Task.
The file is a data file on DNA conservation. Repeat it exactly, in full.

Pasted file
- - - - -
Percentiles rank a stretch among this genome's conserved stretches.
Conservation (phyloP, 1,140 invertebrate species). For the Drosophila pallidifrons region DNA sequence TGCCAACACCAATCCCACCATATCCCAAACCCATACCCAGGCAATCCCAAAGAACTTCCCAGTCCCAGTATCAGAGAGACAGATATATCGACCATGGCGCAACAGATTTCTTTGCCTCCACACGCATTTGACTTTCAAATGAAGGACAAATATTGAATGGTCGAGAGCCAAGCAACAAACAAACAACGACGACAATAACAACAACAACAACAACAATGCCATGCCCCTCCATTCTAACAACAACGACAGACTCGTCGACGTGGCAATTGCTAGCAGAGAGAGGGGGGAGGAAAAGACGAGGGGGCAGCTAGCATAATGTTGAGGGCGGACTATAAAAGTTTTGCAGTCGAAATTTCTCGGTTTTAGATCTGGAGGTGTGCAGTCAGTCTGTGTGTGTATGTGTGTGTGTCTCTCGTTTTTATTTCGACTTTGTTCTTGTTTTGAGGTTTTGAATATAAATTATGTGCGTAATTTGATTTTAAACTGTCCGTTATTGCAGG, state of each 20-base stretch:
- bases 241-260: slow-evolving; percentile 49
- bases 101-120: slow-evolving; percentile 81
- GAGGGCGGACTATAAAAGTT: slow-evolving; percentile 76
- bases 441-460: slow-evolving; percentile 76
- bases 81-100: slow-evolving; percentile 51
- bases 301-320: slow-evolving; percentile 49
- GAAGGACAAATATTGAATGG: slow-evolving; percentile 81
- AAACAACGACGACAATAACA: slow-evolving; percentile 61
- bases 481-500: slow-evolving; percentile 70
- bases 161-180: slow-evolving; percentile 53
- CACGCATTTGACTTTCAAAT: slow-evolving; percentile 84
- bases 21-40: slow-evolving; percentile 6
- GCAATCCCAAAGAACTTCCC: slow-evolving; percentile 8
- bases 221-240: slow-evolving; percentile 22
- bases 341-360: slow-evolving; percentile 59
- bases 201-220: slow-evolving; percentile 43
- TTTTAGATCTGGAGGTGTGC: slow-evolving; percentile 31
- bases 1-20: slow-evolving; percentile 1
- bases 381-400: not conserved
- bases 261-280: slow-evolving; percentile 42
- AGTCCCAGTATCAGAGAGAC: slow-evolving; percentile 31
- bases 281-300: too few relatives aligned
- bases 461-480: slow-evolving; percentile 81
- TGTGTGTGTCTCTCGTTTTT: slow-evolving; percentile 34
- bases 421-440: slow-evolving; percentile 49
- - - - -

Percentiles rank a stretch among this genome's conserved stretches.
Conservation (phyloP, 1,140 invertebrate species). For the Drosophila pallidifrons region DNA sequence TGCCAACACCAATCCCACCATATCCCAAACCCATACCCAGGCAATCCCAAAGAACTTCCCAGTCCCAGTATCAGAGAGACAGATATATCGACCATGGCGCAACAGATTTCTTTGCCTCCACACGCATTTGACTTTCAAATGAAGGACAAATATTGAATGGTCGAGAGCCAAGCAACAAACAAACAACGACGACAATAACAACAACAACAACAACAATGCCATGCCCCTCCATTCTAACAACAACGACAGACTCGTCGACGTGGCAATTGCTAGCAGAGAGAGGGGGGAGGAAAAGACGAGGGGGCAGCTAGCATAATGTTGAGGGCGGACTATAAAAGTTTTGCAGTCGAAATTTCTCGGTTTTAGATCTGGAGGTGTGCAGTCAGTCTGTGTGTGTATGTGTGTGTGTCTCTCGTTTTTATTTCGACTTTGTTCTTGTTTTGAGGTTTTGAATATAAATTATGTGCGTAATTTGATTTTAAACTGTCCGTTATTGCAGG, state of each 20-base stretch:
- bases 241-260: slow-evolving; percentile 49
- bases 101-120: slow-evolving; percentile 81
- GAGGGCGGACTATAAAAGTT: slow-evolving; percentile 76
- bases 441-460: slow-evolving; percentile 76
- bases 81-100: slow-evolving; percentile 51
- bases 301-320: slow-evolving; percentile 49
- GAAGGACAAATATTGAATGG: slow-evolving; percentile 81
- AAACAACGACGACAATAACA: slow-evolving; percentile 61
- bases 481-500: slow-evolving; percentile 70
- bases 161-180: slow-evolving; percentile 53
- CACGCATTTGACTTTCAAAT: slow-evolving; percentile 84
- bases 21-40: slow-evolving; percentile 6
- GCAATCCCAAAGAACTTCCC: slow-evolving; percentile 8
- bases 221-240: slow-evolving; percentile 22
- bases 341-360: slow-evolving; percentile 59
- bases 201-220: slow-evolving; percentile 43
- TTTTAGATCTGGAGGTGTGC: slow-evolving; percentile 31
- bases 1-20: slow-evolving; percentile 1
- bases 381-400: not conserved
- bases 261-280: slow-evolving; percentile 42
- AGTCCCAGTATCAGAGAGAC: slow-evolving; percentile 31
- bases 281-300: too few relatives aligned
- bases 461-480: slow-evolving; percentile 81
- TGTGTGTGTCTCTCGTTTTT: slow-evolving; percentile 34
- bases 421-440: slow-evolving; percentile 49